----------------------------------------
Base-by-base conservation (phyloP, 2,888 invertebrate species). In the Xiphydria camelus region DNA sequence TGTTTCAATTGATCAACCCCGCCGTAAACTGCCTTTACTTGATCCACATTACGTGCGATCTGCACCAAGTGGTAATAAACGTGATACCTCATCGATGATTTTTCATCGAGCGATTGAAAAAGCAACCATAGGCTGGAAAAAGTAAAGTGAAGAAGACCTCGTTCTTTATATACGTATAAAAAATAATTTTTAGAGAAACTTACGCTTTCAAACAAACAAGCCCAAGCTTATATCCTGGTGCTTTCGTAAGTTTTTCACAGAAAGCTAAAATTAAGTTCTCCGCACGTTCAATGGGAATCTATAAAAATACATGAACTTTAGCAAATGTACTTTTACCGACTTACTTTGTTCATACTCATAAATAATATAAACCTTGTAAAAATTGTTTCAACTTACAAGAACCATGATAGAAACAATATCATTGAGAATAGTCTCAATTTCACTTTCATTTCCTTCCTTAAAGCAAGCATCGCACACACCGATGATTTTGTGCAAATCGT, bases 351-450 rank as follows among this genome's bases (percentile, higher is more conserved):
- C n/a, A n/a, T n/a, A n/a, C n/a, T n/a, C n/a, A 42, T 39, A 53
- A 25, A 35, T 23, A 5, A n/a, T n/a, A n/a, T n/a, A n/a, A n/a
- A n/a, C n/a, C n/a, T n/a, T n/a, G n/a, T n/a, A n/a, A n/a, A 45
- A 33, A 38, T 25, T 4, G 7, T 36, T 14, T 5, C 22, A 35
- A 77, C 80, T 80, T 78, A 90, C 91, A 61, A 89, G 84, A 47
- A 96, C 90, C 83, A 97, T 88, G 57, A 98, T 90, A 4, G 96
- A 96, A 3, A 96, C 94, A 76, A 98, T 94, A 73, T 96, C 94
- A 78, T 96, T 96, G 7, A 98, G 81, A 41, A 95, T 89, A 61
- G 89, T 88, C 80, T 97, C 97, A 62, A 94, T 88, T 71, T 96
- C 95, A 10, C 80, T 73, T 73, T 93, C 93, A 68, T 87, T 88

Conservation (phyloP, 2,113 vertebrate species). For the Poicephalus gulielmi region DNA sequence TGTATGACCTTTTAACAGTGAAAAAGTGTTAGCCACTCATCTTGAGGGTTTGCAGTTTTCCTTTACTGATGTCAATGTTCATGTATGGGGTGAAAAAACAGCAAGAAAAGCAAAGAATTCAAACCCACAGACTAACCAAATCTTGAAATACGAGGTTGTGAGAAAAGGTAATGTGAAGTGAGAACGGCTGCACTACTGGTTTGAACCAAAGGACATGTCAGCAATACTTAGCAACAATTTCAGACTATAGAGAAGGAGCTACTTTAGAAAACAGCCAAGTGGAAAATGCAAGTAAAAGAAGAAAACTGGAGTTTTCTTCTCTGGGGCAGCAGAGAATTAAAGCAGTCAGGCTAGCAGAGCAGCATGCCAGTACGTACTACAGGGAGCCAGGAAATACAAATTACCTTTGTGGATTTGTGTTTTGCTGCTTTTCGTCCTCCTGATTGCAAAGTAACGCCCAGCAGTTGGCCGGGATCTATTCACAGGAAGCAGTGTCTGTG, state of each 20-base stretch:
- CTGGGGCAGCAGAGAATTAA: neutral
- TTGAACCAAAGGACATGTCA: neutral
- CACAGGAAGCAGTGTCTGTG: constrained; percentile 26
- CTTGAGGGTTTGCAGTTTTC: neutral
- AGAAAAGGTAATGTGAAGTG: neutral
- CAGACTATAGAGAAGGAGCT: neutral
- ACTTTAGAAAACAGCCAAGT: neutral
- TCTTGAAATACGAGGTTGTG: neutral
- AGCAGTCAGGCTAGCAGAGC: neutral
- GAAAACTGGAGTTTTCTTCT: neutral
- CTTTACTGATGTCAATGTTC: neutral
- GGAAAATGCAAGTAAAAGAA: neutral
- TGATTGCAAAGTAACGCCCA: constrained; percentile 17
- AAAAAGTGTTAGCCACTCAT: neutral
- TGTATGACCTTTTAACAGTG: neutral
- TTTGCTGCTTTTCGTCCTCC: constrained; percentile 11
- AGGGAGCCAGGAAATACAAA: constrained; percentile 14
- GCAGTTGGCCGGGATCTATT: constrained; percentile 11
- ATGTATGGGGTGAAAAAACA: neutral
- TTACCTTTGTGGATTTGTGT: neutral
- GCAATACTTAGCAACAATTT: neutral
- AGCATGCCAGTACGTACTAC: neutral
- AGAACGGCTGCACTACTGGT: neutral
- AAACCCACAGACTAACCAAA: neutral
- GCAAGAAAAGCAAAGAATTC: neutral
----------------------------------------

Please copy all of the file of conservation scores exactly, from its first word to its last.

Base-by-base conservation (phyloP, 2,888 invertebrate species). In the Xiphydria camelus region DNA sequence TGTTTCAATTGATCAACCCCGCCGTAAACTGCCTTTACTTGATCCACATTACGTGCGATCTGCACCAAGTGGTAATAAACGTGATACCTCATCGATGATTTTTCATCGAGCGATTGAAAAAGCAACCATAGGCTGGAAAAAGTAAAGTGAAGAAGACCTCGTTCTTTATATACGTATAAAAAATAATTTTTAGAGAAACTTACGCTTTCAAACAAACAAGCCCAAGCTTATATCCTGGTGCTTTCGTAAGTTTTTCACAGAAAGCTAAAATTAAGTTCTCCGCACGTTCAATGGGAATCTATAAAAATACATGAACTTTAGCAAATGTACTTTTACCGACTTACTTTGTTCATACTCATAAATAATATAAACCTTGTAAAAATTGTTTCAACTTACAAGAACCATGATAGAAACAATATCATTGAGAATAGTCTCAATTTCACTTTCATTTCCTTCCTTAAAGCAAGCATCGCACACACCGATGATTTTGTGCAAATCGT, bases 351-450 rank as follows among this genome's bases (percentile, higher is more conserved):
- C n/a, A n/a, T n/a, A n/a, C n/a, T n/a, C n/a, A 42, T 39, A 53
- A 25, A 35, T 23, A 5, A n/a, T n/a, A n/a, T n/a, A n/a, A n/a
- A n/a, C n/a, C n/a, T n/a, T n/a, G n/a, T n/a, A n/a, A n/a, A 45
- A 33, A 38, T 25, T 4, G 7, T 36, T 14, T 5, C 22, A 35
- A 77, C 80, T 80, T 78, A 90, C 91, A 61, A 89, G 84, A 47
- A 96, C 90, C 83, A 97, T 88, G 57, A 98, T 90, A 4, G 96
- A 96, A 3, A 96, C 94, A 76, A 98, T 94, A 73, T 96, C 94
- A 78, T 96, T 96, G 7, A 98, G 81, A 41, A 95, T 89, A 61
- G 89, T 88, C 80, T 97, C 97, A 62, A 94, T 88, T 71, T 96
- C 95, A 10, C 80, T 73, T 73, T 93, C 93, A 68, T 87, T 88

Conservation (phyloP, 2,113 vertebrate species). For the Poicephalus gulielmi region DNA sequence TGTATGACCTTTTAACAGTGAAAAAGTGTTAGCCACTCATCTTGAGGGTTTGCAGTTTTCCTTTACTGATGTCAATGTTCATGTATGGGGTGAAAAAACAGCAAGAAAAGCAAAGAATTCAAACCCACAGACTAACCAAATCTTGAAATACGAGGTTGTGAGAAAAGGTAATGTGAAGTGAGAACGGCTGCACTACTGGTTTGAACCAAAGGACATGTCAGCAATACTTAGCAACAATTTCAGACTATAGAGAAGGAGCTACTTTAGAAAACAGCCAAGTGGAAAATGCAAGTAAAAGAAGAAAACTGGAGTTTTCTTCTCTGGGGCAGCAGAGAATTAAAGCAGTCAGGCTAGCAGAGCAGCATGCCAGTACGTACTACAGGGAGCCAGGAAATACAAATTACCTTTGTGGATTTGTGTTTTGCTGCTTTTCGTCCTCCTGATTGCAAAGTAACGCCCAGCAGTTGGCCGGGATCTATTCACAGGAAGCAGTGTCTGTG, state of each 20-base stretch:
- CTGGGGCAGCAGAGAATTAA: neutral
- TTGAACCAAAGGACATGTCA: neutral
- CACAGGAAGCAGTGTCTGTG: constrained; percentile 26
- CTTGAGGGTTTGCAGTTTTC: neutral
- AGAAAAGGTAATGTGAAGTG: neutral
- CAGACTATAGAGAAGGAGCT: neutral
- ACTTTAGAAAACAGCCAAGT: neutral
- TCTTGAAATACGAGGTTGTG: neutral
- AGCAGTCAGGCTAGCAGAGC: neutral
- GAAAACTGGAGTTTTCTTCT: neutral
- CTTTACTGATGTCAATGTTC: neutral
- GGAAAATGCAAGTAAAAGAA: neutral
- TGATTGCAAAGTAACGCCCA: constrained; percentile 17
- AAAAAGTGTTAGCCACTCAT: neutral
- TGTATGACCTTTTAACAGTG: neutral
- TTTGCTGCTTTTCGTCCTCC: constrained; percentile 11
- AGGGAGCCAGGAAATACAAA: constrained; percentile 14
- GCAGTTGGCCGGGATCTATT: constrained; percentile 11
- ATGTATGGGGTGAAAAAACA: neutral
- TTACCTTTGTGGATTTGTGT: neutral
- GCAATACTTAGCAACAATTT: neutral
- AGCATGCCAGTACGTACTAC: neutral
- AGAACGGCTGCACTACTGGT: neutral
- AAACCCACAGACTAACCAAA: neutral
- GCAAGAAAAGCAAAGAATTC: neutral